This suicide-themed "Mutt and Jeff" strip appeared in the Minneapolis Tribune. Funny? Appalling? Both? And who was this "Somone" character?
Captions for the squint-averse reader: "There ain't nothin' in this world for me -- I don't see no hope -- Guess I'll take the gas route." ... "Farewell crue-ll woild." ... "Don't do that! We're in luck again. I just saw a fortune teller, and she said you were gonna get a letter today with money in it." ... "Huh?" ... "Ah. I'll bet this is it now. At last we eat again." ... "What does it say?" ... "It's a gas bill for $9.80."
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Minnesota's centennial brought out the stars back in 1958, led by Judy Garland, who fought through a case of laryngitis to entertain 20,000 people at the U's old Memorial Stadium. Also baking in the sun on that hot Sunday afternoon in Minneapolis were Secretary of State John Foster Dulles, Princess Astrid of Norway, Prince Bertil of Sweden, the prime ministers of Denmark and Finland, and ambassadors from West Germany, Iceland and Yugoslavia.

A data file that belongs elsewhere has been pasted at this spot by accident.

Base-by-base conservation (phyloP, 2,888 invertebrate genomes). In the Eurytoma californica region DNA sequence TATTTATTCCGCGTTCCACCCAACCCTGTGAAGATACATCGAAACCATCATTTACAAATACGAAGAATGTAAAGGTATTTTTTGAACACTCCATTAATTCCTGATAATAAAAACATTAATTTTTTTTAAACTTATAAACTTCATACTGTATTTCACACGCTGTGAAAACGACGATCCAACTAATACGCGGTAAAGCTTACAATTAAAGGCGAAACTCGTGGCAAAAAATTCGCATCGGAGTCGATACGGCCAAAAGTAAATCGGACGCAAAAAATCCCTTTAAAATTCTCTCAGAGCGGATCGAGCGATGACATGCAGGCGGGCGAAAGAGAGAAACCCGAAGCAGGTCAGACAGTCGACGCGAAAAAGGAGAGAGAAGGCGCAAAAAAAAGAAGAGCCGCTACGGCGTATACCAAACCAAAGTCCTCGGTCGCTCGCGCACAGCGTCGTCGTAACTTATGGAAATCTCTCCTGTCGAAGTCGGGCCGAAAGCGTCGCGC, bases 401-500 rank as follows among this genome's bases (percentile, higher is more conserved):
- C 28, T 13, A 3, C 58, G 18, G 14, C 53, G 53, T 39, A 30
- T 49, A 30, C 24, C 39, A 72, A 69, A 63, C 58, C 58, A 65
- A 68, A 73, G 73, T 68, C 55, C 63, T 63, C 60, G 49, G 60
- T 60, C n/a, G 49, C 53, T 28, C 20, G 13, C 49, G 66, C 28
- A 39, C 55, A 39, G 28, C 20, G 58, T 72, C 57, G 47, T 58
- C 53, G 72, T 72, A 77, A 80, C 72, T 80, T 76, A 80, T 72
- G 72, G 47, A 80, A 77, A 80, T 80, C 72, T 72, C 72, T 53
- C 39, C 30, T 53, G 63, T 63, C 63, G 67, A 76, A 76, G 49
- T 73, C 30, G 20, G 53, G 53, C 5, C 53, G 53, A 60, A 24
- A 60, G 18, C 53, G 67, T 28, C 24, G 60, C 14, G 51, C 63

South High goalie Tony Julin, who lost an eye when a shot hit him in the face during practice, returned to the ice seven weeks later with a glass eye and a renewed determination to stop pucks. His greatest difficulty: the high shots. "I still can't get the angles right. And I don't always know where the net is," he said.
In 1977, Gerry Spiess began building a 10-foot plywood-and-fiberglass sailboat in his garage in White Bear Lake. Spiess, a technical instructor at 3M Co., had designed and built other boats and was an experienced sailor. He had sailed down the Mississippi River and crossed the Gulf of Mexico to South America. But two attempts to sail around the world were scuttled by illness and bad weather. He designed little "Yankee Girl" to set a world record as the smallest boat to cross the Atlantic Ocean.